Chapter 1, by Anne White is an introduction to topic "How are countries affected by migration".

Chapter 2 "provides an overview of Polish social change and migration trends necessary to understand the rest of the book […]. It is written in layperson’s language and, if read with chapter 1, will give a good idea of [the researchers'] evidence and arguments.”

Chapter 3, by Anne White and Izabela Grabowska, "discusses existing research on the impact of migration on sending countries, especially in CEE; refines further the concept of social remittances; and explains how an inside-out approach can reveal the mechanisms of how migration relates to social change.”

Chapter 4, by Izabela Grabowska, "shows how social remittances work in practice. Professor Grabowska agrues that workplaces are particularly important sites for diffusing social remittances; that in one significant respect, acquisition of skills and competences abroad, it is possible to find data on the extent to which Polish society is changing thanks to migration; and that qualitative research in specific locations in Poland can illuminate the features of those individual return migrants who make a difference.”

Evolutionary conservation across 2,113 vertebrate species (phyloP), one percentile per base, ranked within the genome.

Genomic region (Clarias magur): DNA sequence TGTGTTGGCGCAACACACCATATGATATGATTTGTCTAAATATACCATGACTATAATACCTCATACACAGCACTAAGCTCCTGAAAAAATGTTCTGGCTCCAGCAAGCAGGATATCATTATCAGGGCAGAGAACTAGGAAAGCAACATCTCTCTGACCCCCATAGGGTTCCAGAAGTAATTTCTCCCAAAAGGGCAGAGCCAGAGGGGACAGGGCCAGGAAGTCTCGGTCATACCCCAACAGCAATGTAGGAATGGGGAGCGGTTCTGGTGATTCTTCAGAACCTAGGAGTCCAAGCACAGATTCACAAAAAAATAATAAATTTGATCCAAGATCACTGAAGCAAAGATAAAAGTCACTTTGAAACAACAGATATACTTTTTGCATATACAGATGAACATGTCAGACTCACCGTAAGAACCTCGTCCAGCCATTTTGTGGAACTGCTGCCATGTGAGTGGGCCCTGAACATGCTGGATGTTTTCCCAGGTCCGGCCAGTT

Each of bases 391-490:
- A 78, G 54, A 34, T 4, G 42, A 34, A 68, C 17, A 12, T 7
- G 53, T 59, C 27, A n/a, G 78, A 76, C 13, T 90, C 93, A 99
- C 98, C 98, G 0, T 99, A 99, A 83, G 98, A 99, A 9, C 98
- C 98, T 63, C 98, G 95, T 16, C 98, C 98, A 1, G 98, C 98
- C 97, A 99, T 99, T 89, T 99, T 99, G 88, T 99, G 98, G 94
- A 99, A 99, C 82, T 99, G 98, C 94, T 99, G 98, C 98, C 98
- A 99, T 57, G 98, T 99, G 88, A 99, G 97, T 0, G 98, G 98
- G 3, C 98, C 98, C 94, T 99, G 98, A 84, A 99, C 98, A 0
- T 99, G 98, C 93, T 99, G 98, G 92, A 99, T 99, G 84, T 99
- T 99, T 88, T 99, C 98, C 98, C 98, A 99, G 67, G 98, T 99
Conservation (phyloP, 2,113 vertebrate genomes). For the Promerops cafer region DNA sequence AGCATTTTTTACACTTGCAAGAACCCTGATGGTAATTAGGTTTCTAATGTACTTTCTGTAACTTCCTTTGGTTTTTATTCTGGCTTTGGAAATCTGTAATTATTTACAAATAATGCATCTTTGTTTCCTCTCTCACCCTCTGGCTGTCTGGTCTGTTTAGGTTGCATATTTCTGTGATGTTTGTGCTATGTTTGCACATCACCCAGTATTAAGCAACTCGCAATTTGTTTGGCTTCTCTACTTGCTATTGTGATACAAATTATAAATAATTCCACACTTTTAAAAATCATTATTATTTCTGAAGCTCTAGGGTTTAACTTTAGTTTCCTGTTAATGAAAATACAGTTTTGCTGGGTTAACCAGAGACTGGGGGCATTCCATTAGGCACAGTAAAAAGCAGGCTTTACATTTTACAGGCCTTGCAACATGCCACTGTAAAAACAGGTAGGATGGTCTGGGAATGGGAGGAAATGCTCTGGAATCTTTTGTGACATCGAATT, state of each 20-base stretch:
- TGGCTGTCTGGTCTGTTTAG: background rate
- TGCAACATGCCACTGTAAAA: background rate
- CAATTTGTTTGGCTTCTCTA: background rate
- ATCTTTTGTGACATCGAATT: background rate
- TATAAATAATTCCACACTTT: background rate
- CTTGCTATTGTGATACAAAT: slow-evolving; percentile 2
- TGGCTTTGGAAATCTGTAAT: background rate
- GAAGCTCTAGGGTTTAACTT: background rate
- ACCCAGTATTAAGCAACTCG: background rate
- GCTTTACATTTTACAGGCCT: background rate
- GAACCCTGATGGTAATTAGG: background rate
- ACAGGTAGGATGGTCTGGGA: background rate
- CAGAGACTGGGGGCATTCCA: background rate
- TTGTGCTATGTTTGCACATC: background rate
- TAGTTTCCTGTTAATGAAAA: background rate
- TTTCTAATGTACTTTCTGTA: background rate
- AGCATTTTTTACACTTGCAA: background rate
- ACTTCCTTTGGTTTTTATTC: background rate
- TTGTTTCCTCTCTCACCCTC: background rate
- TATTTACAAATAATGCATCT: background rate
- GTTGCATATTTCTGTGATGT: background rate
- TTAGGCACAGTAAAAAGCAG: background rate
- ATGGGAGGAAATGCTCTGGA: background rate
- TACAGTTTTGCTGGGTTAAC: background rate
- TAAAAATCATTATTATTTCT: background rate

Chapter 5, by Paweł Kaczmarczyk, "investigates labour market impacts of post-2004 migration from Poland. He argues that migration effects – to a large extent unexpectedly – are small or negligible in the short and medium term, on the national level.[…] However, the long-term impacts of contemporary Polish mobility might be substantial for the geographical distribution of the Polish population, as many working-age people from areas with limited job opportunities settle abroad. This raises questions about the transnational family ties which will continue to bind extended families across national borders.”

Chapter 6, by Krystyna Slany, "considers such family relations, showing how the continuing high value placed on family life by Poles in Poland is not undermined by Poles living abroad and how, in fact, transnational families maintain a strong sense of solidarity; how slow progress towards more sharing of roles within households in Poland is mirrored, and to a limited extent anticipated, among families abroad, especially in countries with strong gender equality programmes, such as Norway; and how female circular migrants add to the share of independently minded and self-confident women in conservative rural areas.”